Copyright © American Library Association. All rights reserved

Inside This Book

(Learn More)
First Sentence
I'D JUST PUT CREAM IN MY COFFEE, WHEN Miss Jenkins ran into the office screaming that our insurance agent down the hall just had his head chopped off with a Samurai sword. Read the first page
Explore More
Browse Sample Pages
Front Cover | Copyright | Excerpt | Back Cover
Search inside this book:

Customer Reviews

4.4 out of 5 stars
5 star
4 star
3 star
2 star
1 star
See all 5 customer reviews
Share your thoughts with other customers

Top Customer Reviews

Format: Paperback
SAYONARAVILLE is the 2nd book in the Jake Rossiter and Miss Jenkins series following on from the tough hardboiled RAT CITY. Curt Colbert has created a private detective series that has the look and feel of a pulp detective novel written in the 1940s. Jake Rossiter is a hard-bitten, hard drinking private detective working in Seattle. The year is 1948, Rossiter has returned home from the war to find his town overrun by corruption and feels that it's his duty to see that the rats feeding off the honest joes get the punishment they deserve.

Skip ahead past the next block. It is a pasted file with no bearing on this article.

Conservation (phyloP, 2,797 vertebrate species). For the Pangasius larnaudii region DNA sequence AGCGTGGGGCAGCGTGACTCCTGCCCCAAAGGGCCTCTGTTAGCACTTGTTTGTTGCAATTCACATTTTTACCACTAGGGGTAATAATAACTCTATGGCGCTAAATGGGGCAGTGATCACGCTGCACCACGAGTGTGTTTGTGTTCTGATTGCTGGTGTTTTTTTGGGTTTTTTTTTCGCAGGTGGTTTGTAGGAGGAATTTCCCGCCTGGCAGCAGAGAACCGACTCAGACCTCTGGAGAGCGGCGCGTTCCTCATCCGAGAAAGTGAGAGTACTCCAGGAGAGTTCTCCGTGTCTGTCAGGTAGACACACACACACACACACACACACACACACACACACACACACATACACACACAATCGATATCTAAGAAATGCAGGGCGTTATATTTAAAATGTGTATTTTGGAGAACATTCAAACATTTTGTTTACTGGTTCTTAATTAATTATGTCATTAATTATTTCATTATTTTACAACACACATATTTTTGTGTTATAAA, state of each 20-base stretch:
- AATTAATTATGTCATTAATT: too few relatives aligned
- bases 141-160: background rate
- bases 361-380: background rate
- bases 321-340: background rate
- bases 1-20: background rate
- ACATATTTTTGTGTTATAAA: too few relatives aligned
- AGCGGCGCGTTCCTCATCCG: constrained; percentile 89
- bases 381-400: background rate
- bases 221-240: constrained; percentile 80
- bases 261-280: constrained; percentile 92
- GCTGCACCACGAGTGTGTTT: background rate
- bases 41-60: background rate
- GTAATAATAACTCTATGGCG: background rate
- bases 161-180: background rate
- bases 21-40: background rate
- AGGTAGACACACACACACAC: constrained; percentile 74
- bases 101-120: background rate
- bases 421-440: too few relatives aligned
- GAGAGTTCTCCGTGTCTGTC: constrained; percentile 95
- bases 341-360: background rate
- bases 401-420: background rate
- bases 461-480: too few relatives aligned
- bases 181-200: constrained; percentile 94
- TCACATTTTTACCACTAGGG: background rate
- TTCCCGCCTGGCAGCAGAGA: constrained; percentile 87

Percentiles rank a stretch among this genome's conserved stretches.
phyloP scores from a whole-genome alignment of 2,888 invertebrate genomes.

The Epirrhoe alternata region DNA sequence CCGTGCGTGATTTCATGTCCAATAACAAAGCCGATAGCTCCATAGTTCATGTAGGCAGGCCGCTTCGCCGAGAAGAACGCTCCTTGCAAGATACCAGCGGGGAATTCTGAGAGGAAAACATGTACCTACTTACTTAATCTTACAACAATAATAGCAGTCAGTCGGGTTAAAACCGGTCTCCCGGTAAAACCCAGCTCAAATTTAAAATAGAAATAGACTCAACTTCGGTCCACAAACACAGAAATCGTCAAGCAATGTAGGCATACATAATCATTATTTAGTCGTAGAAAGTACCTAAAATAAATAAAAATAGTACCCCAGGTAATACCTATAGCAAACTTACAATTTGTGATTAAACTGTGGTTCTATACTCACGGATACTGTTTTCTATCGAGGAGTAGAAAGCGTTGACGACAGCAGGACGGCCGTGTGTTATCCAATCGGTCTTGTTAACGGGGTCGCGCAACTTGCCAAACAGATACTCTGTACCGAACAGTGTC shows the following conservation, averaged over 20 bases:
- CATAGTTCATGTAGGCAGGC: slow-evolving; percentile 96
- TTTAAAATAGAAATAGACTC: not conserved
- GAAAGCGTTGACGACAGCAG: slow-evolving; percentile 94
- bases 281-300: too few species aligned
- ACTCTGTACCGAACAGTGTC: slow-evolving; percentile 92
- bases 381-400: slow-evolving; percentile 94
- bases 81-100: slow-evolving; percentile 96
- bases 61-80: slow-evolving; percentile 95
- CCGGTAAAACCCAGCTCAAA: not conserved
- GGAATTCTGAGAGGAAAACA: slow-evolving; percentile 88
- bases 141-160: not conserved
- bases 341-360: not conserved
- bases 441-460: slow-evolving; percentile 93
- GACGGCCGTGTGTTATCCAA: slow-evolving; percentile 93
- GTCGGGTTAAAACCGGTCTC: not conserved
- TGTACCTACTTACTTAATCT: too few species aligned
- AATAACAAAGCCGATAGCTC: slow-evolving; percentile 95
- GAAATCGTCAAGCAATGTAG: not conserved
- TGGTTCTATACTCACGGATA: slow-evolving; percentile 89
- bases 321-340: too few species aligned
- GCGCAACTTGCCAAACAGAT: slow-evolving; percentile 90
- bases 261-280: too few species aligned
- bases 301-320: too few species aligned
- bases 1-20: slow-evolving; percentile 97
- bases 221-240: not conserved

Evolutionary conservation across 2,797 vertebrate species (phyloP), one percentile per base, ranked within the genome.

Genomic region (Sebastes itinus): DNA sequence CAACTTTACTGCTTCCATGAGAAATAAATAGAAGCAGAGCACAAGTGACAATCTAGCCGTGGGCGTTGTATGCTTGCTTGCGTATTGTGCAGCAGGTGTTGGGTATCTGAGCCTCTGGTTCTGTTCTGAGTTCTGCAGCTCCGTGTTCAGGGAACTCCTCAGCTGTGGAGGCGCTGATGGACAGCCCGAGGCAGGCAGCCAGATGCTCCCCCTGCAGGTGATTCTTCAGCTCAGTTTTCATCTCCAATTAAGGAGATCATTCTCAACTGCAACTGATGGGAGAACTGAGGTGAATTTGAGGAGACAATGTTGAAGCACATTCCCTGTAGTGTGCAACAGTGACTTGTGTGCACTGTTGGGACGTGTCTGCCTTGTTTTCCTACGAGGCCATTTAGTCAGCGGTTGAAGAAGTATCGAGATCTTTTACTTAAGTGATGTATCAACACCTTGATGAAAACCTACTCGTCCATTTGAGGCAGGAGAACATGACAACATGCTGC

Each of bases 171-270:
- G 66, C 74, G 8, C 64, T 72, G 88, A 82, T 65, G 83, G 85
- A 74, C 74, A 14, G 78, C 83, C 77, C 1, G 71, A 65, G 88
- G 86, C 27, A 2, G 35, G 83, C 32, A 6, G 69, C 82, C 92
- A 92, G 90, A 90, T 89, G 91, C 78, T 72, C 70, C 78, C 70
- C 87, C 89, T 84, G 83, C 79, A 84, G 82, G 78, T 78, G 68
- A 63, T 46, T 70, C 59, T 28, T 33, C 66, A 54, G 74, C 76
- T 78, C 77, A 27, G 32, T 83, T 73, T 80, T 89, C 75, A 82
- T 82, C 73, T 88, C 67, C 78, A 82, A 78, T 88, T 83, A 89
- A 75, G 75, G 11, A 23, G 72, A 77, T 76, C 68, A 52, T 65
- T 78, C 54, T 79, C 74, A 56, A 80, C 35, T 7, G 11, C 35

The story opens with the rather grisly discovery of the decapitated body of Henry Jamison by Miss Jenkins. Jamison is Rossiter's insurance agent and his office adjoins Jake's. Lying on the floor near the body is a samurai sword, obviously the murder weapon.
Miss Jenkins has progressed from secretary (girl Friday) to private detective and is about to take her first case. Coincidently (or perhaps not) her first client is a Japanese man named Harry Hashimoto. The fact that he is Japanese does not sit well with Rossiter at all. Remember, this is set in 1948 and Rossiter has just returned from the Pacific where he was fighting the Japanese. He insists that Miss Jenkins drop the case, which she refuses.
When an attempt is made on Miss Jenkins' life, putting her in hospital, Rossiter takes over the case for her. The case seems straightforward enough. Mr Hashimoto wants tot get his business back after it was burned down and the insurance company refused to pay the claim. Huh? Hang on! Insurance company, Japanese...wasn't there some sort of link mentioned earlier? Hmmm.... Would anyone care to guess who the insurance agent might have been?